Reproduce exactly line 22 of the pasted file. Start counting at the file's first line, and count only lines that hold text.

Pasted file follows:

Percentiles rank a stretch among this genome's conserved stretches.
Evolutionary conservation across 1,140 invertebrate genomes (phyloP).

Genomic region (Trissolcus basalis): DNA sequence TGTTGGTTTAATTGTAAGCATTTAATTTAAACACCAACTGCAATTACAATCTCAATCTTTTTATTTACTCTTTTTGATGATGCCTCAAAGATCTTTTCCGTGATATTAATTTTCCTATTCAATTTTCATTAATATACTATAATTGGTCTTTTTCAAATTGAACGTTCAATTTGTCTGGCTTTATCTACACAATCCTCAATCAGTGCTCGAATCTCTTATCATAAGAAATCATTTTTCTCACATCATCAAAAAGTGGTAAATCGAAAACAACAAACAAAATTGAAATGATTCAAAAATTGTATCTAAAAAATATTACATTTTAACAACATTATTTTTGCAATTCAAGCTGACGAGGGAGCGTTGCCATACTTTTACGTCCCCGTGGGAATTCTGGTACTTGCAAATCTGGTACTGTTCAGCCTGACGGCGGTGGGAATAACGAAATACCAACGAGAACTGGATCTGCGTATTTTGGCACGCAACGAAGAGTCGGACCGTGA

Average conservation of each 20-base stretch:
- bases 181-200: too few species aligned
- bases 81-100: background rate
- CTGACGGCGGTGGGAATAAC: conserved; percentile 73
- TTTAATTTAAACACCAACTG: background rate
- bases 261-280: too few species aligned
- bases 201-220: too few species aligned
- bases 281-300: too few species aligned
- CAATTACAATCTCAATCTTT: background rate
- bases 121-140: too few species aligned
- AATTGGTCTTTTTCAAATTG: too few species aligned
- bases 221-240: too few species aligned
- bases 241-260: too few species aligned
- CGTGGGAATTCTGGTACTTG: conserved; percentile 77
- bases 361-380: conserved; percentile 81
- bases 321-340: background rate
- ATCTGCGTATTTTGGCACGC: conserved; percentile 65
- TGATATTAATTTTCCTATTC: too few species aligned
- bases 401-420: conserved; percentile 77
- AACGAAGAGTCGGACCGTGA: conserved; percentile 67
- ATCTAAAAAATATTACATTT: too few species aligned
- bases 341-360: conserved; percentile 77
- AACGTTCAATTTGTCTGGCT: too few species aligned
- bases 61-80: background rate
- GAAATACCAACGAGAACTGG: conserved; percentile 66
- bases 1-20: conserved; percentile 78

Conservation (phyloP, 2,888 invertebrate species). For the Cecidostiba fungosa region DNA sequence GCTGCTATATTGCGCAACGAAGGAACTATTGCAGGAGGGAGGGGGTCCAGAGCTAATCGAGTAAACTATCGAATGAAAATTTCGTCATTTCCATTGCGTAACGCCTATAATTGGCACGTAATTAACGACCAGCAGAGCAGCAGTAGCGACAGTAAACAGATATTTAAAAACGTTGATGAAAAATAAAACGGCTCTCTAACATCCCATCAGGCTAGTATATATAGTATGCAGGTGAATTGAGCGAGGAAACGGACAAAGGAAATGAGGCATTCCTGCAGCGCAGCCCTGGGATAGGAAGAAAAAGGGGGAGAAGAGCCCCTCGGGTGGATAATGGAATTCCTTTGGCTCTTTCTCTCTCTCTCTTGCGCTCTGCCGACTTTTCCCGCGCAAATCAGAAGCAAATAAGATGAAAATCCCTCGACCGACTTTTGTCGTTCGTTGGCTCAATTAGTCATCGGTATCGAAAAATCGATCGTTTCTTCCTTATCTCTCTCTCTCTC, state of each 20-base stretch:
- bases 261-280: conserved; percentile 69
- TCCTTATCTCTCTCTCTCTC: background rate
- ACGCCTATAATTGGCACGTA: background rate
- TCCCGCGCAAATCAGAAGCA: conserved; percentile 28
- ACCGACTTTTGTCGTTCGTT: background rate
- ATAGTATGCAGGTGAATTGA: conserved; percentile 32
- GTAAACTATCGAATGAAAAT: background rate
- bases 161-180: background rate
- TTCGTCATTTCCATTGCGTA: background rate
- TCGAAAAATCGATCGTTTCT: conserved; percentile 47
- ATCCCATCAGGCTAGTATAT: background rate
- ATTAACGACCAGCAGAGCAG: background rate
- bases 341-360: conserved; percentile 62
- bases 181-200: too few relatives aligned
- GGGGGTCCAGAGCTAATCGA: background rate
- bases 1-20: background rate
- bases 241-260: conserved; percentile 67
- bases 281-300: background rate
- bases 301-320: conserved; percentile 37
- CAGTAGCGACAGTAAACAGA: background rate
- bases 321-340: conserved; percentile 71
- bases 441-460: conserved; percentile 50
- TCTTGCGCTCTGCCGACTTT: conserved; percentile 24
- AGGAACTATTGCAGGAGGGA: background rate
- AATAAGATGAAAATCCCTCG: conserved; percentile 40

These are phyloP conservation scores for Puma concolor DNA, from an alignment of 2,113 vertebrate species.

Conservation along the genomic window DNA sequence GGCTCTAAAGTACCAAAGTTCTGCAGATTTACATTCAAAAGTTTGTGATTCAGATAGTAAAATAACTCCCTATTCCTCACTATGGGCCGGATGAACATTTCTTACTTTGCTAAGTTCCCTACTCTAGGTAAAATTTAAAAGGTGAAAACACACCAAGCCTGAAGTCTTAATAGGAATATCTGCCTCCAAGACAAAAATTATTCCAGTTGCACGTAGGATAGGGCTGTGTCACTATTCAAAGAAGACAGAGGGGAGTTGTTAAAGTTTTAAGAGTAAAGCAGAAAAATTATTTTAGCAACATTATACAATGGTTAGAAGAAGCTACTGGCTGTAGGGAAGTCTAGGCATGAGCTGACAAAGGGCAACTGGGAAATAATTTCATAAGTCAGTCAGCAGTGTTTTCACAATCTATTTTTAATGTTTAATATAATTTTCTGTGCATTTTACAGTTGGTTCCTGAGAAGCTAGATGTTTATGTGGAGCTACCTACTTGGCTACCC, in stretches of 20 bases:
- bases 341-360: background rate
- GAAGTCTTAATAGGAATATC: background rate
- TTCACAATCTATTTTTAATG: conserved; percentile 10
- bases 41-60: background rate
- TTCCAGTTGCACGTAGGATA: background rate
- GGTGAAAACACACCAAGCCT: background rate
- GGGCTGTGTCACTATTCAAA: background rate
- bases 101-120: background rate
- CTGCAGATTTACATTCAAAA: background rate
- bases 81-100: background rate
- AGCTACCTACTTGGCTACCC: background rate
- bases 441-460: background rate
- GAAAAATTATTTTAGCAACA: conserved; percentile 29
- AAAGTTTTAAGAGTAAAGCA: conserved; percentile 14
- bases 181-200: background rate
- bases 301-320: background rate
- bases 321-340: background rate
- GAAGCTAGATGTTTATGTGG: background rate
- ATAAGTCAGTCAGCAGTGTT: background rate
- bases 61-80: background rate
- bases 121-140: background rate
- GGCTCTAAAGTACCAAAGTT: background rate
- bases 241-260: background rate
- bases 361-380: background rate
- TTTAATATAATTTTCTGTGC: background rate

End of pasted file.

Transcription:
- bases 401-420: conserved; percentile 77